Prayer, Christoformity, and the Author: New Sites of Discussion for Theology

UNCG Author/Contributor (non-UNCG co-authors, if there are any, appear on document)
Eugene F. Rogers, Professor (Creator)
The University of North Carolina at Greensboro (UNCG )
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Abstract: You should read this book —and assign at least part of it in class (the most quotable quotes cluster, usefully, in the gorgeous Prelude)—because there is really nothing else like it. It really is an essay “On the Trinity.” And it really does contribute to the sexuality debates without attempting to solve them in their current terms. Meanwhile, the plates alone will justify the price. I find myself reverting to Coakley's view when students ask about the Trinity “why three?”—even when I have set out to say something else. You know how, as a teacher, you watch the students' eyes to see whether they have understood? You hear yourself abandoning the pat answers, the ones you might like for your colleagues to hear, and trying other things, just to get a purchase on that uncomprehending look in students' eyes. The understanding doesn't dawn until you give some version of Coakley's account. And then, whether you like it or not, you have something to defend, modify, or criticize, but in any case, and usually for the first time, you have something from which the students can go on. I say this not from lack of experience, but as someone who has written a whole book on the Holy Spirit.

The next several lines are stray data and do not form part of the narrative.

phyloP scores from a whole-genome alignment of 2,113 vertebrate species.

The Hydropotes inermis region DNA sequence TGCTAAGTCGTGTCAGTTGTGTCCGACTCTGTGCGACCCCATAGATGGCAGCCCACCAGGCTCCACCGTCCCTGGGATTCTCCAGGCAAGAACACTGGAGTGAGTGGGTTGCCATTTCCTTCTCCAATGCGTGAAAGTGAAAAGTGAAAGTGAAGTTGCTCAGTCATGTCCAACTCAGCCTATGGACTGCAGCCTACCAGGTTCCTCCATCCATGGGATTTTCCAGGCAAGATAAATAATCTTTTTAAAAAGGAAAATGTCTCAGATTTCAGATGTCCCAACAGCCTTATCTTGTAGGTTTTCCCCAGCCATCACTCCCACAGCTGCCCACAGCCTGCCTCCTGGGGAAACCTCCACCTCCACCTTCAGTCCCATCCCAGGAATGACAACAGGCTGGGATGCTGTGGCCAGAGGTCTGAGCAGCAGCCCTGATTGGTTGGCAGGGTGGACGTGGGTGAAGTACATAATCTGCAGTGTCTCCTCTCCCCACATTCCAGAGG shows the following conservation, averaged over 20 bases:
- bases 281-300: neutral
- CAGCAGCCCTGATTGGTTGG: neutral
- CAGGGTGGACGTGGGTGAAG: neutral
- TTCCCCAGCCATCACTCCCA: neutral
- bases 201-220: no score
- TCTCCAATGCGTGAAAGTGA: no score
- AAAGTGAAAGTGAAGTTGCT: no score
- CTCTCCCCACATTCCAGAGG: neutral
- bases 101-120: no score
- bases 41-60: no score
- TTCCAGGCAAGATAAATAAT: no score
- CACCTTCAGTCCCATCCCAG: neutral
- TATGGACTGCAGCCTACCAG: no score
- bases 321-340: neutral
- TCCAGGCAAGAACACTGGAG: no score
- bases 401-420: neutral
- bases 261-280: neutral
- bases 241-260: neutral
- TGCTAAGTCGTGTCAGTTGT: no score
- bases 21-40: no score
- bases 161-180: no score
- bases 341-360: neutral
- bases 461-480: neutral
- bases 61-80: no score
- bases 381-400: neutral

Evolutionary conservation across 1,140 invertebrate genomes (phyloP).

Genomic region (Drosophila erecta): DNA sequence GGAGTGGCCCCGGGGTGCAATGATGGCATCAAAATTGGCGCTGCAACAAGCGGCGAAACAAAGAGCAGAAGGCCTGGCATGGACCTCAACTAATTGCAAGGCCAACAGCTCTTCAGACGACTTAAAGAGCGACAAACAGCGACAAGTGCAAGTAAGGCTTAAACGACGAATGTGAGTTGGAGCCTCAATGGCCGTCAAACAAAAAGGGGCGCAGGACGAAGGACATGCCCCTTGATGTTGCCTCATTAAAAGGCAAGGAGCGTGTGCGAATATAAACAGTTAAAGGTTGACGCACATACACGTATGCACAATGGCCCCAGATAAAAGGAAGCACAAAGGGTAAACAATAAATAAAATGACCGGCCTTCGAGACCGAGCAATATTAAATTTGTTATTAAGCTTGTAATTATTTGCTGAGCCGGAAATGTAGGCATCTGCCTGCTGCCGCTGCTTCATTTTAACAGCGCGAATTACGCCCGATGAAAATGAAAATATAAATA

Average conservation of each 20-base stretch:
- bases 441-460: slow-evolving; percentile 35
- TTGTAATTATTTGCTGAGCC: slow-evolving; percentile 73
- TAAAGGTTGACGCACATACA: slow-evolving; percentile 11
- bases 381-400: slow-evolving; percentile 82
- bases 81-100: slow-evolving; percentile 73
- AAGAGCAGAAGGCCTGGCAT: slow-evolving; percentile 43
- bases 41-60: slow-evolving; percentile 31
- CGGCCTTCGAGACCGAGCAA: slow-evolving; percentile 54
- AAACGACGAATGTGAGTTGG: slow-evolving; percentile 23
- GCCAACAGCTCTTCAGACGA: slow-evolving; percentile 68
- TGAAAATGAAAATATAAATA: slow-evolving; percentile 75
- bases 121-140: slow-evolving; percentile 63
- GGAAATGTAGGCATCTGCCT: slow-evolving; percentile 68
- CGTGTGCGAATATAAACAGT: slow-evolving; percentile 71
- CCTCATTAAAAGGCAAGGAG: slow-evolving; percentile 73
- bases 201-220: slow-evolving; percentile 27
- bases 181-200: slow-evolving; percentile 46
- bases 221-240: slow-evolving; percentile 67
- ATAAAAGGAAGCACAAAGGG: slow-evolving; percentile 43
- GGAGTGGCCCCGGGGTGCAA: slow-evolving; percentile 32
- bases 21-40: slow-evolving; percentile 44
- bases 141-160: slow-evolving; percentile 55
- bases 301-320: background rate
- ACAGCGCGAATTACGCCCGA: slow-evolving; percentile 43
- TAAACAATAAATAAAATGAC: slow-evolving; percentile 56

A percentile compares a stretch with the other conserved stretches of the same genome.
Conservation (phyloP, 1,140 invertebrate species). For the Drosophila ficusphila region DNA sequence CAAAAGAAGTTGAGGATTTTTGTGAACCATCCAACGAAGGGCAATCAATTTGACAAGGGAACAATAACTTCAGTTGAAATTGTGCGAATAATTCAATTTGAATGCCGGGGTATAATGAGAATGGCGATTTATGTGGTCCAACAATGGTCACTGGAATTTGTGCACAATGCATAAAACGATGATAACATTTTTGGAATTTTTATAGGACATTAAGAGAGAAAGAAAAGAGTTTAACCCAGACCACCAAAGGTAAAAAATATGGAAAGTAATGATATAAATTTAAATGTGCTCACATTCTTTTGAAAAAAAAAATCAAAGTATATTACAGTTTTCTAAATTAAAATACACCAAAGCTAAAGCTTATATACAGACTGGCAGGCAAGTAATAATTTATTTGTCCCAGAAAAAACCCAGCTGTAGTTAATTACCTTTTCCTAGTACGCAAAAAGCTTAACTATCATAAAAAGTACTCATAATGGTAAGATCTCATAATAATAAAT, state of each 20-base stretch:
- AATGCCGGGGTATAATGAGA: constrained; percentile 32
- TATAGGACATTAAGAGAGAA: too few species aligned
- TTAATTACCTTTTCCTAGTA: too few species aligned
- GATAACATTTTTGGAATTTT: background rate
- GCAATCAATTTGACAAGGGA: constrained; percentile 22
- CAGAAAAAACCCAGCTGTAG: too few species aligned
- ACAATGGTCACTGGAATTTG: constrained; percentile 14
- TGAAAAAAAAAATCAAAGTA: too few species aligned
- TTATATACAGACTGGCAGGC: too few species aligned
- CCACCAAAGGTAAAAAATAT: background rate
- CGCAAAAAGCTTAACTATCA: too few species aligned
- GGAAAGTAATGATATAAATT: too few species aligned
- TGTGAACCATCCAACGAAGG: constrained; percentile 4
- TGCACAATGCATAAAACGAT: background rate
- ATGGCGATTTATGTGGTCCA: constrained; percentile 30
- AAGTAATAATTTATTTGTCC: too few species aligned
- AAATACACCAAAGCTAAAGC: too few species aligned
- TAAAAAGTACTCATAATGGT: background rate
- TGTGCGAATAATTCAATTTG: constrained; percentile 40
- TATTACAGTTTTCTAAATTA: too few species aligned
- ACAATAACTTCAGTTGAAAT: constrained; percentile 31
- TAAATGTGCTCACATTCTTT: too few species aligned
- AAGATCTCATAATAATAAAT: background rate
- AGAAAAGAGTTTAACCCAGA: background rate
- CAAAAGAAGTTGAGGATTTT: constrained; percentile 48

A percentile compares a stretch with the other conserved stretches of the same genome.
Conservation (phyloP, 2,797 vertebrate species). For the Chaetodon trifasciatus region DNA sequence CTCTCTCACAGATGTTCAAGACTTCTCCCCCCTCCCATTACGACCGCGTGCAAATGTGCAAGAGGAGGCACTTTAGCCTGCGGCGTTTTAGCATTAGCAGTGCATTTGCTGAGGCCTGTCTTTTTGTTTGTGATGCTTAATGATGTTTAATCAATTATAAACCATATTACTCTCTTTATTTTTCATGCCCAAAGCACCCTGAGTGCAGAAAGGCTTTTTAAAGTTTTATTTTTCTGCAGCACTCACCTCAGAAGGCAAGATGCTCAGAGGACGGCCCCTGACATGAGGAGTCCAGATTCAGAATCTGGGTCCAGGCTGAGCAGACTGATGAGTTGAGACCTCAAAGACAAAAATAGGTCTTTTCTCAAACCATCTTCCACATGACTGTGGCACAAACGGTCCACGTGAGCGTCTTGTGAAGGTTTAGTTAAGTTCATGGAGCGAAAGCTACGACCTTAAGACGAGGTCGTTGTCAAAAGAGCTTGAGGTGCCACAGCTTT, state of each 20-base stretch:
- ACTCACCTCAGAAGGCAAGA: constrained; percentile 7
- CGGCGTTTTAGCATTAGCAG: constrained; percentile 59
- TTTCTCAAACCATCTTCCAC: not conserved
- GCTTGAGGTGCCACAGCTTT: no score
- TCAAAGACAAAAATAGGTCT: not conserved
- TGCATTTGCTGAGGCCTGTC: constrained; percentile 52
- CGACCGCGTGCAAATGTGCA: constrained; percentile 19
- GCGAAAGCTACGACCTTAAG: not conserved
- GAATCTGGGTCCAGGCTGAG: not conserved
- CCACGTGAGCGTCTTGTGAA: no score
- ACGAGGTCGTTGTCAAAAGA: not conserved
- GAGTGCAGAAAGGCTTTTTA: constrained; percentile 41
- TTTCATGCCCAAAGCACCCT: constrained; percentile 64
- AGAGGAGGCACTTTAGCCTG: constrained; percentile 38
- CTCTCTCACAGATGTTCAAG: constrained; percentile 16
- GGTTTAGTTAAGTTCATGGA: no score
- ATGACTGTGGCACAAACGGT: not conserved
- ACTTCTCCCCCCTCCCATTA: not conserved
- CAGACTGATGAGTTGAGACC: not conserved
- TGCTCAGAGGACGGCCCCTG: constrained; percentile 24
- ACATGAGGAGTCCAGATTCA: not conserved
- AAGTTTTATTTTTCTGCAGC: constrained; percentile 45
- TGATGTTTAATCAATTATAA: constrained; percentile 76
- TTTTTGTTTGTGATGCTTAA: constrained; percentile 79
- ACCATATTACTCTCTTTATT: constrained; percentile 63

Additional Information

Modern Theology, 30(4), 552-560
Language: English
Date: 2014
Theology, Christianity, Prayer

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